Our bedrooms should be a haven for restful, uninterrupted sleep. The place we long to retreat to at the end of a long day. Yet, we fail to realize the state our room is in can have an impact on our sleep quality.
If you have neglected to optimize your bedroom to get your best night’s sleep, here are seven quick and easy adjustments you can make this weekend.
- Clear out the clutter
A cluttered room achieves the exact opposite of creating a haven for peaceful sleep. According to a study by UCLA researchers, physical clutter overloads your senses, which leads to stress. Stress that results from a messy room is the last thing you need impacting your sleep. Why lose sleep over something you can easily manage? Not to mention, the last thing you want is to trip if you are making a midnight run to the bathroom.
- Block out the light
Before the creation of alarm clocks, light was responsible for communicating to our bodies it’s time to get up. If you are having trouble sleeping, make your room as dark as possible to avoid triggering your brain into thinking it should be awake.
That means blocking out both natural and artificial light. To block natural light, try using blackout curtains to keep light from streaming in at the crack of dawn. To minimize artificial light, turn your alarm clock away from your bed and avoid using the TV to help you fall asleep.
- Don’t neglect your sleeping structure
We spend one third of our lives in bed. If that’s not worthy of your money and attention, what is?
The average lifespan of a mattress is 7-10 years. Overtime, our beds succumb to the wear and tear of supporting our body weight each and every night. If you have noticed a sag towards the middle of your mattress or wake up with aches and pains, it might be time to go shopping.
- Add some foliage
Not only do indoor plants add tranquility to a room, they also improve air quality. Indoor plants purify the air by absorbing pollutants through their leaves and increasing oxygen levels. Some of the best plants to add to your living space are ferns, golden pothos and aloe vera.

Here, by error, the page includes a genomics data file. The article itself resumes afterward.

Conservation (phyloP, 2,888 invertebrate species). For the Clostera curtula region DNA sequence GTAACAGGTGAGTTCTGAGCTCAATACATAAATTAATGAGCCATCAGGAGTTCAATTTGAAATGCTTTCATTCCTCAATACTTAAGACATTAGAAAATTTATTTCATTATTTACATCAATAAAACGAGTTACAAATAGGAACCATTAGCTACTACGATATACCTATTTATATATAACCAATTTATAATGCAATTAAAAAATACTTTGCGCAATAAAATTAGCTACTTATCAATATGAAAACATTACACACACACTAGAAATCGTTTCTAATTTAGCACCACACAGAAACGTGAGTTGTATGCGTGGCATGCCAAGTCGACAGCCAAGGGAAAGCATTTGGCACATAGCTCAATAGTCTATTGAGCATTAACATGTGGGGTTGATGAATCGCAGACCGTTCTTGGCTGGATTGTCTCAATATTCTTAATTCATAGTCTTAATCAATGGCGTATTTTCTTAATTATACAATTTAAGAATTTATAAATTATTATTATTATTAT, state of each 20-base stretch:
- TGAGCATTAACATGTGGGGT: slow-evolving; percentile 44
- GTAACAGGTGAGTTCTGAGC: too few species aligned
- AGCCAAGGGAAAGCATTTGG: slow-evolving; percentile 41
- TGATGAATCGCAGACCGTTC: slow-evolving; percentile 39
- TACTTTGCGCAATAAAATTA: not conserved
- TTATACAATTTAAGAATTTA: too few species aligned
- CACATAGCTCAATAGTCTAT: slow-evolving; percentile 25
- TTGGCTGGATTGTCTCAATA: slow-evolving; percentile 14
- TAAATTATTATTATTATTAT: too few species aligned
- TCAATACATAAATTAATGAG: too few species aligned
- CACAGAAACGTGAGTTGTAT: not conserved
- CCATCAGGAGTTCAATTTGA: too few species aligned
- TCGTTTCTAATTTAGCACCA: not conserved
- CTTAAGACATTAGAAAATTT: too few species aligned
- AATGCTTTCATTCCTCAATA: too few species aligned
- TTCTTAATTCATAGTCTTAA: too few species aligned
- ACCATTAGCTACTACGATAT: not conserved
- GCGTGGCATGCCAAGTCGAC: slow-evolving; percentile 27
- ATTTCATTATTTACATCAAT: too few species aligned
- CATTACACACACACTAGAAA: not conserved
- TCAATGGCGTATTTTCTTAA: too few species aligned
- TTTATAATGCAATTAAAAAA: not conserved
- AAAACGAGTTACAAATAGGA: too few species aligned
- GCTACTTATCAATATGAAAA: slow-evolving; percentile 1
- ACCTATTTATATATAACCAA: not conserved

- Keep it cool
Did you know, temperature has the largest impact on sleep quality? That’s because to fall asleep our core body temperature must decrease. According to Dr. Robert Oexman of the Sleep to Live Institute, the ideal temperature for sleep is 65 – 68 degrees.
“If that’s too cold for you, just pile on more blankets. As long as your head is exposed to that cold air, you will decrease your core body temp,” Dr. Oexman shares.
There is nothing worse than waking up in the middle of the night sweating bullets. Keep it cool to keep you comfortable.
- Splurge on an essential oil diffuser
Lavender is known for its calming effects. Research shows that the aroma of lavender eases anxious thoughts and insomnia. Psychologists at Wesleyan University even found this essential oil increased the amount of the very deep, slow-wave sleep (where your heartbeat slows and muscles relax) in respondents who were exposed to it for less than 10 minutes.
Maybe it’s time you splurged on the $30 essential oil diffuser you have always wanted!
- Minimize noise
You may not be able to do anything about external noise if you live near a busy highway or airport, but you do have control over your internal environment. Try your best to fall asleep without the TV on or keep your head away from a shared wall, especially if you share a wall with your kiddos or the laundry room.
If you have done all you can do to minimize noise and you still can’t fall asleep, try using ear plugs or a white noise machine to mask the louder noise. A constant hum is more effective than music or the sound of crashing waves.
Now you can sleep easy at night knowing your room is optimized for your best sleep possible. Sweet dreams!